Our Planet Rang Like a Bell For 20 Minutes, and Scientists Now Know Why

A massive seismic event was felt all across the globe a few years back, causing the planet to essentially ring like a 'bell'. Its source? Unknown at the time.

In 2018, the entire planet rang like a bell. Seismometers placed all around the globe recorded the mysterious phenomena, and experts were left stunned. Only now do we know what happened and what seismometers across the world recorded.

An underwater eruption has just given rise to a brand-new volcano, 800 meters high, with a base of around five kilometers, researchers have reported.

The entire formation process, which caused more than 2,000 earthquakes to appear near the Island of Mayotte, caused the entire planet to ring like a bell.

One of the most significant geological events recorded in history has generated the birth of a new volcano about 800 meters high with an approximate base of around 5 kilometers, reports the National Geological Survey of France.

Image Credit: BGRM.

In fact, experts are calling it the most significant underwater eruption ever observed, and it took place in the Indian Ocean. It may be the cause of a series of 2,000 earthquakes that have shaken the volcanic island of Mayotte for the past twelve months.

Since May 10, 2018, successive earthquakes were registered in the Comoro archipelago, located between Africa and Madagascar.

According to the National Geological Survey of France, the strongest earthquake was of a recorded magnitude of 5.8 degrees.

The unusual telluric activity in the area caught the attention of French geologists who monitor the site continuously.

However, it wasn’t until November 11 that something extraordinary happened that caused researchers to gather around the phenomenon and try and understand what was going on.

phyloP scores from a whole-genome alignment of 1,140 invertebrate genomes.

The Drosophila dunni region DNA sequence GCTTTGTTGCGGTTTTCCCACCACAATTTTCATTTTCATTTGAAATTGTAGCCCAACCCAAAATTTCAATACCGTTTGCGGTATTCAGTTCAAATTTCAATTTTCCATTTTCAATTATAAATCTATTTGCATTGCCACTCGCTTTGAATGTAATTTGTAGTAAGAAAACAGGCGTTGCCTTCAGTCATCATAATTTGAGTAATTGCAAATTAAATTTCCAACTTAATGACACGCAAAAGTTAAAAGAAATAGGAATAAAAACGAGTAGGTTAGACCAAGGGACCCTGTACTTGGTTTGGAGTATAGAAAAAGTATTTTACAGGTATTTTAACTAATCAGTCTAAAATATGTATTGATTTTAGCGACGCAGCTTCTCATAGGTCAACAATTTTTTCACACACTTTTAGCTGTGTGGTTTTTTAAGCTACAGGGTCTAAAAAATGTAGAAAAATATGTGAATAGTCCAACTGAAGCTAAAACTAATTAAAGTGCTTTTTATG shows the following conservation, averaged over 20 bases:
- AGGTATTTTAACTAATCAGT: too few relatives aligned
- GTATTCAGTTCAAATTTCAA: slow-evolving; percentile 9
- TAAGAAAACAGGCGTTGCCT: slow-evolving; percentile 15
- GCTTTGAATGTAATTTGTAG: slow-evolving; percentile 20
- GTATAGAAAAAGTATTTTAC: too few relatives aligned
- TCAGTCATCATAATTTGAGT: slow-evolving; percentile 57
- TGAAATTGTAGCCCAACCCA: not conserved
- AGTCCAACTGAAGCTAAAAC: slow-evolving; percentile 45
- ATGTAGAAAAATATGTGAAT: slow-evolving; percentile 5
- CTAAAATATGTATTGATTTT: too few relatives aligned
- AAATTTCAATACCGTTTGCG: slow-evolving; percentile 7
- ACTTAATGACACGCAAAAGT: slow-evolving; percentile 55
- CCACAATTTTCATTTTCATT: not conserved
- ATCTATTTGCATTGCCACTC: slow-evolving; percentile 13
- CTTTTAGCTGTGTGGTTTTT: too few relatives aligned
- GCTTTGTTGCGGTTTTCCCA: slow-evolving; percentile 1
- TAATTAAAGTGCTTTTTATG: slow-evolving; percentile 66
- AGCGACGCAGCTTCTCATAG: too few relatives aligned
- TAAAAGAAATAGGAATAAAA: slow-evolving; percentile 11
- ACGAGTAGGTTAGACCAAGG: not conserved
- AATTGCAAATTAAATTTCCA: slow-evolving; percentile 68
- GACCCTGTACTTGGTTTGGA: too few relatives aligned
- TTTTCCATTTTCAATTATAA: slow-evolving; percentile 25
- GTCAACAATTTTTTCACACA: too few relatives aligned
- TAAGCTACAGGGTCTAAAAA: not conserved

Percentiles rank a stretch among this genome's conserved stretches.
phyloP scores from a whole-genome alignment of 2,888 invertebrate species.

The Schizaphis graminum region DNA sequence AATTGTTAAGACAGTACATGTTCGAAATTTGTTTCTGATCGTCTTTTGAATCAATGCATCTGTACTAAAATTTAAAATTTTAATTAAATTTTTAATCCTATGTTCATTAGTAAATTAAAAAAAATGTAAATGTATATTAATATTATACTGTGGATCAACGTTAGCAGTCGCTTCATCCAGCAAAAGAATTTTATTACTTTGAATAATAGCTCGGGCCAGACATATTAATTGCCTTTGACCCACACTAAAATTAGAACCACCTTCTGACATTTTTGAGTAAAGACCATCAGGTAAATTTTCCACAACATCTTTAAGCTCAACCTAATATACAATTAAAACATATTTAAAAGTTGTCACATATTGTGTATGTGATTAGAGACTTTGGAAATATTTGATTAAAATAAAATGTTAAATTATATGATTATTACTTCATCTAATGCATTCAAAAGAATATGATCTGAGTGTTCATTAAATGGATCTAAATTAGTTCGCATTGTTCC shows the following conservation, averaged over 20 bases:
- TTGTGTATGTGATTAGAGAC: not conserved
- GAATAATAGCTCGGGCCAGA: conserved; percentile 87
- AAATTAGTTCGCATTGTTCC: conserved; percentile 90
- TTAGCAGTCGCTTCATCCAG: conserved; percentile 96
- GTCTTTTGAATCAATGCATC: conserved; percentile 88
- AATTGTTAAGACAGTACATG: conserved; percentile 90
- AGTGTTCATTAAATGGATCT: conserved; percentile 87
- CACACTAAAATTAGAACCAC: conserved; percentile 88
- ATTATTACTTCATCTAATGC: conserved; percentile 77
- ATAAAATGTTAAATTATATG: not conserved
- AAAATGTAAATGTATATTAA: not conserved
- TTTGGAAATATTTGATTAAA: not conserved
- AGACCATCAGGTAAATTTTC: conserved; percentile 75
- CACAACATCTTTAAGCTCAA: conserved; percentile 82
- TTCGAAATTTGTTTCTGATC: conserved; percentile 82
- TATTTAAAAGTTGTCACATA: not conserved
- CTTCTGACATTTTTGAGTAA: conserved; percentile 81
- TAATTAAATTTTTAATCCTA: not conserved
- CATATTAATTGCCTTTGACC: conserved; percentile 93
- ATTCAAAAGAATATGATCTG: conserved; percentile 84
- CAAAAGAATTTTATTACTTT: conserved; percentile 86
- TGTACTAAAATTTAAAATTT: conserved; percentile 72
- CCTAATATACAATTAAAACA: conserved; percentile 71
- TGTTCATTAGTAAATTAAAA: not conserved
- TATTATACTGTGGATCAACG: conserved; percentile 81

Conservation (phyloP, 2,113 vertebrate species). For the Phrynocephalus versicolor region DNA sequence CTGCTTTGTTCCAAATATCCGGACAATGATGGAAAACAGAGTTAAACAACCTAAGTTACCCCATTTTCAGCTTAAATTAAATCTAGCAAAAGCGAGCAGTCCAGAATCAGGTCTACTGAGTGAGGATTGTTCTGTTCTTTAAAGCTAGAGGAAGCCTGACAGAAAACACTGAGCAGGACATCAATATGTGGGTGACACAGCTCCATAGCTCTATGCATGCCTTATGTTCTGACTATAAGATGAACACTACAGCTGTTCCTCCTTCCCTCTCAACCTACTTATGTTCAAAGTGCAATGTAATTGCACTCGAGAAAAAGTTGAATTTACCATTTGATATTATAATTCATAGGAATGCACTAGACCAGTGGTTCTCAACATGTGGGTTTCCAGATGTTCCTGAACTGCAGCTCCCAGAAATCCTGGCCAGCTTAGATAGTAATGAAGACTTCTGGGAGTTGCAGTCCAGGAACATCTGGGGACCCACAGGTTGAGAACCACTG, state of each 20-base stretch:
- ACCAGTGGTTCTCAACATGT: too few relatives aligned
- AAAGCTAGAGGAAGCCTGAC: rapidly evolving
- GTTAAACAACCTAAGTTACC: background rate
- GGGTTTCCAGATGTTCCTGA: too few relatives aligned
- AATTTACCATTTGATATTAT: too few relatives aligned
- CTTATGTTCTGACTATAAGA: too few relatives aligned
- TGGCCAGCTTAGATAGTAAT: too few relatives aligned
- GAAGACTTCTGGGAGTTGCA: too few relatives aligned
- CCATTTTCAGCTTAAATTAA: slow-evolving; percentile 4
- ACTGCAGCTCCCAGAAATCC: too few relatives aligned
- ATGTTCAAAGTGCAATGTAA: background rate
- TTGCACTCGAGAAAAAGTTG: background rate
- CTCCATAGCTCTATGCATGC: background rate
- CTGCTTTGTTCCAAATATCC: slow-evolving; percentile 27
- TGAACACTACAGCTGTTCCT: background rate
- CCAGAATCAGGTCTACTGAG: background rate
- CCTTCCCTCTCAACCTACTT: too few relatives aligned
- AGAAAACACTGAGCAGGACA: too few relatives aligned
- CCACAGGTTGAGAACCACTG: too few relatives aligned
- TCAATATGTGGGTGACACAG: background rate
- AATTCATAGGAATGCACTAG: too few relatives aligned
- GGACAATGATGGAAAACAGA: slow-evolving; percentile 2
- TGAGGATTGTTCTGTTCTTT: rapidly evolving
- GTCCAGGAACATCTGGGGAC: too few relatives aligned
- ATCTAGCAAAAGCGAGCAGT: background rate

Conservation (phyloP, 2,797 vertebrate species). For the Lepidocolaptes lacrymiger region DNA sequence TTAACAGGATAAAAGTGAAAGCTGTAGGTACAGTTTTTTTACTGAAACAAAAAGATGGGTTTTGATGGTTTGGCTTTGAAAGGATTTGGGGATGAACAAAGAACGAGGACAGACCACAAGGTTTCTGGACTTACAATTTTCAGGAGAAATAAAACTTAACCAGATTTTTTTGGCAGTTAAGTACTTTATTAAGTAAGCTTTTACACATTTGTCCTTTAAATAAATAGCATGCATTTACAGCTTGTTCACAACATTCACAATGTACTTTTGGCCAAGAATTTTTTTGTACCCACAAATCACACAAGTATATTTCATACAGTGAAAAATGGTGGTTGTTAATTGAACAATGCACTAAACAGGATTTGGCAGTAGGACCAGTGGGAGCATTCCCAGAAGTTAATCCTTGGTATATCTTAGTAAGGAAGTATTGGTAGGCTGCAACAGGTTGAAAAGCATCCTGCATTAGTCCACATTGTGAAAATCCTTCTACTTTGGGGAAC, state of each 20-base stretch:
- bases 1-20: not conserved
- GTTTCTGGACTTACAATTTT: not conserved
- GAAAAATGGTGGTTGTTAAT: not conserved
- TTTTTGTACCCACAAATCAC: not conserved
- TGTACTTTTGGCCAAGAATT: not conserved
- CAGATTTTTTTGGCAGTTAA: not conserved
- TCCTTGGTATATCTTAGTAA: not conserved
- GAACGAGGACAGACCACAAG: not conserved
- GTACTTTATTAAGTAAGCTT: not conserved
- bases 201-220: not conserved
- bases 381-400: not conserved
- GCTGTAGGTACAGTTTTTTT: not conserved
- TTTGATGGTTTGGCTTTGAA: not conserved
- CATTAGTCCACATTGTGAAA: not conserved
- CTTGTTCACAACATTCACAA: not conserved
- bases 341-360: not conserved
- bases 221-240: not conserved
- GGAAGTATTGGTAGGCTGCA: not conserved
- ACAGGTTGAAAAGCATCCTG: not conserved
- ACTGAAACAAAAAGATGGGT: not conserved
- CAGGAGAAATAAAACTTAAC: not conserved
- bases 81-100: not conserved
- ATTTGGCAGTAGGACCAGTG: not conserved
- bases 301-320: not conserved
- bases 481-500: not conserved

In November of 2018, the Earth rang like a bell.

This is an undersea map showing the volcano. Image Credit: MAYOBS – CNRS/IPGP/IFREMER/BRGM.

In November of 2018, a low-frequency sound was recorded by experts around the globe.

It was as if the Earth rang like a bell. The event continued for more than 20 minutes, and sensors around the globe, located as far as 18,000 kilometers away from the epicenter, listened in to the sound.

It was something that had never been registered before.

In February of 2019, a team of scientists from the National Center for Scientific Research (CNRS) in France boarded the research vessel, Marion Dufresne, to find the origin of the chain of geological events.

Geologists placed six seismometers at the bottom of the ocean, over 2 miles (3.5 km) down. The scientists then used multibeam acoustic sensors to map the ocean floor. Researchers also pulled up rocks and examined them for any changes.

“They were popping as we brought them on board,” reveals Nathalie Feuillet, director of the Institute of Geophysics in Paris (IPGP) and leader of the expedition, in an interview with Science.

These  ‘popping rocks’ clearly show that high-pressure gas was trapped within the black volcanic material.

The devices gathered data until May.

Now, scientists have recovered the devices and processed the data they fathered.

What they found was fascinating: a magma chamber had ejected molten rock on the seafloor, causing the Earth’s crust to break and a volcano to rise from the ‘underworld.’

According to a press release from the French government, the new underwater volcano “is located over 3,500 meters (2.1 miles) deep. Its current size is estimated at 800 m in height (around half a mile) with a base of 4 to 5 km (2.4 miles to 3.1) in diameter. The plume of volcanic fluids 2 km (1.2 miles) in height does not reach the surface of the water.”

Given that the plume of volcanic material only reached about 2 kilometers upwards, nothing was visible on the surface.

“We’ve never seen anything like this,” concluded Feuillet.

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